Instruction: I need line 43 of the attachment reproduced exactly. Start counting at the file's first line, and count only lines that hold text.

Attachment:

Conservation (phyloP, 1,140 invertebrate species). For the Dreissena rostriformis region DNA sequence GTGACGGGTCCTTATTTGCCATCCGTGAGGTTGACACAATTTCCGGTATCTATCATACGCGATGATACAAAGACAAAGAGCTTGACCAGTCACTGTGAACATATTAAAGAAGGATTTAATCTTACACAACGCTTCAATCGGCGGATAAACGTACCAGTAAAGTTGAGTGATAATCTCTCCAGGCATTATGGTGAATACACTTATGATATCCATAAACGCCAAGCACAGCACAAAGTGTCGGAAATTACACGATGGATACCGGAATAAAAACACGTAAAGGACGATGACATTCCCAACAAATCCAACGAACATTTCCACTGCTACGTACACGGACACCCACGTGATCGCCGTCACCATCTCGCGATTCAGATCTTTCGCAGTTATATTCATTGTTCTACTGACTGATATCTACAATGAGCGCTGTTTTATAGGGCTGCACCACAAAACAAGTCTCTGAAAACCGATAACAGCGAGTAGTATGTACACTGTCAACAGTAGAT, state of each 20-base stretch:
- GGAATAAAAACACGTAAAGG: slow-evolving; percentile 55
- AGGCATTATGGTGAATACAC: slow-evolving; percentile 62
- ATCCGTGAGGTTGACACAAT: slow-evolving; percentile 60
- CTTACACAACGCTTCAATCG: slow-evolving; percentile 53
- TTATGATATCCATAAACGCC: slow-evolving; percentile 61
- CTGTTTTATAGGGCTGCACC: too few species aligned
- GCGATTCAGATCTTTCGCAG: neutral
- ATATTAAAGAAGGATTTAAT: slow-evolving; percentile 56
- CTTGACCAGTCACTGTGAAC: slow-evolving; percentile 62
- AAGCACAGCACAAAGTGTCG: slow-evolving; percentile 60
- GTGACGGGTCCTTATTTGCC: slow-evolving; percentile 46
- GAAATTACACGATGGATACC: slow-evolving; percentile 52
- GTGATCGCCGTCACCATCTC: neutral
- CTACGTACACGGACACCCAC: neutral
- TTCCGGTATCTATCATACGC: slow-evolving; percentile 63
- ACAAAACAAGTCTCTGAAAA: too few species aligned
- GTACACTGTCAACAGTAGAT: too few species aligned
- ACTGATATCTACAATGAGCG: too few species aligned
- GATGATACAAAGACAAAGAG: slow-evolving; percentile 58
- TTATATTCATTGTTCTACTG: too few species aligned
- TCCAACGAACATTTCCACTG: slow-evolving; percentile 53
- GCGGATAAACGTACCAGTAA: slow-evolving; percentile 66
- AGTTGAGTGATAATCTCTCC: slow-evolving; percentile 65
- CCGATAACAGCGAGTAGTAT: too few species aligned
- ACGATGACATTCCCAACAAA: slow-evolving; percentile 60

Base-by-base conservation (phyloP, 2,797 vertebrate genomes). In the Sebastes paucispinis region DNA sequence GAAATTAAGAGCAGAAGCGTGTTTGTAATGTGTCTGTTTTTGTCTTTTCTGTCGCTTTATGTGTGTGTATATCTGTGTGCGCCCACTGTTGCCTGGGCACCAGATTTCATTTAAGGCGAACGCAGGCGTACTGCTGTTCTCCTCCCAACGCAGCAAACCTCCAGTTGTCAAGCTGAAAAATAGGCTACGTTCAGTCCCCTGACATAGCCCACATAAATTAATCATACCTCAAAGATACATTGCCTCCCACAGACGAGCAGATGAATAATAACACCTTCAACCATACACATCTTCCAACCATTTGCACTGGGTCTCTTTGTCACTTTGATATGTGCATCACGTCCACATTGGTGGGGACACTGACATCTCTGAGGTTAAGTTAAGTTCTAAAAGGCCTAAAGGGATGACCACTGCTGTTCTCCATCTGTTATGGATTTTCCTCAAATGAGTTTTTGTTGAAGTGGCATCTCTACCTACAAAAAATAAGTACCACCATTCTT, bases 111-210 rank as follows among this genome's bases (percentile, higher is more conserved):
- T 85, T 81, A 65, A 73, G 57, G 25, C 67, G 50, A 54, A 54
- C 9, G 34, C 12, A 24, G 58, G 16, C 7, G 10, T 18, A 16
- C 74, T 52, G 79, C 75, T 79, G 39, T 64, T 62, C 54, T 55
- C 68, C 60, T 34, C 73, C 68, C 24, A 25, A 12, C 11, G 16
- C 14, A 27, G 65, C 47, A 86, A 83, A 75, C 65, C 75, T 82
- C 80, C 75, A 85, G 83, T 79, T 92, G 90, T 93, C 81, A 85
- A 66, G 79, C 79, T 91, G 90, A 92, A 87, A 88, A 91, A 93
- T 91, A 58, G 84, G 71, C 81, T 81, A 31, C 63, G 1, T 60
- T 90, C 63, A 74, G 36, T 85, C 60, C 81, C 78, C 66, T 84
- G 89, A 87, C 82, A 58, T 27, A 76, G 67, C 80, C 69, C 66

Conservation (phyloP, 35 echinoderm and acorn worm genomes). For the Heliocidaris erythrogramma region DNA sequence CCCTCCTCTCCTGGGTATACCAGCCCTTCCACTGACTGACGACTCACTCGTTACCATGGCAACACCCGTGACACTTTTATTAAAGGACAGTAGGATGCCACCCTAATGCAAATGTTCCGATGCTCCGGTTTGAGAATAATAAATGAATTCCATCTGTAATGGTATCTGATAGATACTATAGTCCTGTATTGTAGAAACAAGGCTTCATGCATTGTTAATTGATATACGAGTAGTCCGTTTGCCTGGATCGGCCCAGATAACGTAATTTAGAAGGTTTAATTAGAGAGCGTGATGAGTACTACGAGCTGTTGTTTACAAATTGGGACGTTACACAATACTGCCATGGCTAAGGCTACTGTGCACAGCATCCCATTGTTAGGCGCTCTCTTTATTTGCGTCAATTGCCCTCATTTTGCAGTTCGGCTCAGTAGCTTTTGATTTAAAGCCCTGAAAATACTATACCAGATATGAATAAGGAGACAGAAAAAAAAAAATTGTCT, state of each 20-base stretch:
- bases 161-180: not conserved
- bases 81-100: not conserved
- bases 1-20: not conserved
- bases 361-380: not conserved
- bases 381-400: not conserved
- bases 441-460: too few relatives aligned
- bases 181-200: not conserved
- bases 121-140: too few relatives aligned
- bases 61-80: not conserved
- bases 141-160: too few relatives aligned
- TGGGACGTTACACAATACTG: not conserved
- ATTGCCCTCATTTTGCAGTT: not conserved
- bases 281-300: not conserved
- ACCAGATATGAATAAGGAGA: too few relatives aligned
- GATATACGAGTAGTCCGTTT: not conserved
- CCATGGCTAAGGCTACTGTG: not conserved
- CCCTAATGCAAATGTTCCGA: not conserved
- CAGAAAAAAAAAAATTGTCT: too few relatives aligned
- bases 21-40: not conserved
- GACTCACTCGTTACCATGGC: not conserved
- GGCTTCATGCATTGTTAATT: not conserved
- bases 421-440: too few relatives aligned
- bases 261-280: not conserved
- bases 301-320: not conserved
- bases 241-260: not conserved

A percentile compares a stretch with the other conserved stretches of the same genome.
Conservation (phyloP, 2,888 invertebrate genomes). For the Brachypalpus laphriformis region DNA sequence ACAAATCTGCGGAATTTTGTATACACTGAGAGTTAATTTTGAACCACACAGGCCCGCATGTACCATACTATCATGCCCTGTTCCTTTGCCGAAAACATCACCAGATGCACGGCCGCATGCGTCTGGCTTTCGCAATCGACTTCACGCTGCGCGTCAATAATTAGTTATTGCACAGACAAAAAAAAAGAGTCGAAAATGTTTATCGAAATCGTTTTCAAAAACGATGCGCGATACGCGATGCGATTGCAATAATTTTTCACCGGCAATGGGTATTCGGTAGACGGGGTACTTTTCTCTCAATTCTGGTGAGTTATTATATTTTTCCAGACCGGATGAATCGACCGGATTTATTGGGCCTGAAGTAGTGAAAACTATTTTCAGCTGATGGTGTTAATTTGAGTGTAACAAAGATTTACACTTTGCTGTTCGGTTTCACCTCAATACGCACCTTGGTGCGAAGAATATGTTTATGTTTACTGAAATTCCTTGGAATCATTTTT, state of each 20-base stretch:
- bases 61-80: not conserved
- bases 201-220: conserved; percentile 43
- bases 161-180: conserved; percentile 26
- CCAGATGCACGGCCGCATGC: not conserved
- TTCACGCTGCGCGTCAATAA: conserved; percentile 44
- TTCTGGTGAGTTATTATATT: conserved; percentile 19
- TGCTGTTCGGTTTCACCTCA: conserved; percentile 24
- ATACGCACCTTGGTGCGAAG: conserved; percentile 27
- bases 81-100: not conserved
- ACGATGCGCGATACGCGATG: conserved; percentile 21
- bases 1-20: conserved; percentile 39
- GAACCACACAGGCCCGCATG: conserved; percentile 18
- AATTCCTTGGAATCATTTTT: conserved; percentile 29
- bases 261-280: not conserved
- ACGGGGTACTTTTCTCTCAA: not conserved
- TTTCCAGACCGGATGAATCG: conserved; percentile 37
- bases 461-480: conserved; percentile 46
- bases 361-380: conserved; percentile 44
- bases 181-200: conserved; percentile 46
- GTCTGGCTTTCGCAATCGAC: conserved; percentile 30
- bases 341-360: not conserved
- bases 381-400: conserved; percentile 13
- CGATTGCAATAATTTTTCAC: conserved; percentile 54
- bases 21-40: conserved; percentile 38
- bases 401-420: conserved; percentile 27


- bases 381-400: not conserved